MinnesotaJake said...


Aside from his BABIP, Liriano's 6.3 WAR is 3rd in the league (Behind Cliff Lee and Roy Halladay). His FIP is a full point below his ERA (2.44 - 3.44). His FIP and FIPx are both good for 2nd in the league. All of these numbers points to not only Ace material, but CY Young material.

So this ties into what Nick is saying. Liriano's BABIP(Which he holds the 2nd highest in the league) along with the stats presented above show that Nick is right. Liriano has been quietly dominate, the only question I have about him? His nerves.

Anonymous said...

Babip is certainly as important statistic for measuring pitchers, however, the most alarming statistic is that Liriano has only given up 5 home runs and he doesn't have the greatest whip at 1.25. If he has the same whip next season, his ERA likely be around a 4 era. Look at Sabathia, Verlander, Hernandez and others. They give up on average 18 or so homers a year. Even if Liriano throws 200 plus innings next year, he will most likely give up 10-15 more home runs next year. You can't say he is an ace if he hasn't reached 200 innings in his career.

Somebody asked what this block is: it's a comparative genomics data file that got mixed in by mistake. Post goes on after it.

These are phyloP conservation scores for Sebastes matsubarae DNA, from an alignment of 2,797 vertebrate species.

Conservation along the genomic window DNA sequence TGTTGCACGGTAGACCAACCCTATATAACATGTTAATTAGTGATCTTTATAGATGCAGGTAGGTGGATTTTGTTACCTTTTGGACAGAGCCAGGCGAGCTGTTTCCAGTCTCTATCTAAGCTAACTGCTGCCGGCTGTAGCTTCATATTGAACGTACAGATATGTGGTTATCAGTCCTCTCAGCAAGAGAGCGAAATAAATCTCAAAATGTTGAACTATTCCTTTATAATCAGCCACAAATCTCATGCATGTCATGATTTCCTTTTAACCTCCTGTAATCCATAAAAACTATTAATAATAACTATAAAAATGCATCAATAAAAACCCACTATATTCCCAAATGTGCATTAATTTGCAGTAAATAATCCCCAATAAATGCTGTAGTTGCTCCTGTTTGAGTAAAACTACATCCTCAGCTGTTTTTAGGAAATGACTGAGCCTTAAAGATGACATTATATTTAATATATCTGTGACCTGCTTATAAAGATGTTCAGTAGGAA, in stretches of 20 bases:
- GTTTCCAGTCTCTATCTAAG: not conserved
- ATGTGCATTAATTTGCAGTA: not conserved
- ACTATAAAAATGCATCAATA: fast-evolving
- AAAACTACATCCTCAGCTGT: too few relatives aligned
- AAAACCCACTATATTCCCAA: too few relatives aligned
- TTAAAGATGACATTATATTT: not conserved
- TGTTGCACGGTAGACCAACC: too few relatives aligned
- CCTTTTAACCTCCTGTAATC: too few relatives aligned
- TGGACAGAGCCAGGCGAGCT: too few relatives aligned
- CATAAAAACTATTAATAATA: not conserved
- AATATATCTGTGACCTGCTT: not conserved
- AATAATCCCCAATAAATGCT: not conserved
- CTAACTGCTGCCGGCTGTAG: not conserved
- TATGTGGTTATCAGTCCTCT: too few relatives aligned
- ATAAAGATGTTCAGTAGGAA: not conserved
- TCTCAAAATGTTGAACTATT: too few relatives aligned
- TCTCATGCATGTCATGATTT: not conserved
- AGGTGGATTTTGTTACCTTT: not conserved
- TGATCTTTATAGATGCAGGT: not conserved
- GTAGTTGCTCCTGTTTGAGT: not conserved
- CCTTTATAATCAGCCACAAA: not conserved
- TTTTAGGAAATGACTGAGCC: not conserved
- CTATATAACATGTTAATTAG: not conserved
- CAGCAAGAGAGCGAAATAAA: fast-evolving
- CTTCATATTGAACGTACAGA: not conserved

Anonymous said...

I am a complete doofus with stats but I find your conversation very interesting from what I can follow. All I know is what I see. When Frankie looks relaxed on the mound, staring down the batters with an expressionless face, throwing a good mix of pitches and not overthrowing the ball, he is devastating. That is when I love to watch him pitch. The pitching coaches just need to practice a little Zen with him, get him to deep breathe and meditate to calm his nerves. Be the ball, Frankie, be the ball...

Anonymous said...

well whip and babip are pretty closely tied. If his babip drops his whip will drop. Its true hes been fortunate with hrs, his batted ball luck has more than matched in the bad luck category.

Nick N. said...

well whip and babip are pretty closely tied.

Exactly. The reason Liriano's WHIP is so high is because he's given up so many hits. In 2005, his walk rate was essentially the same but his WHIP was 1.00, because he held opponents to a .205 average (aided by a not-so-unreasonable .283 BABIP).

On the road with.... said...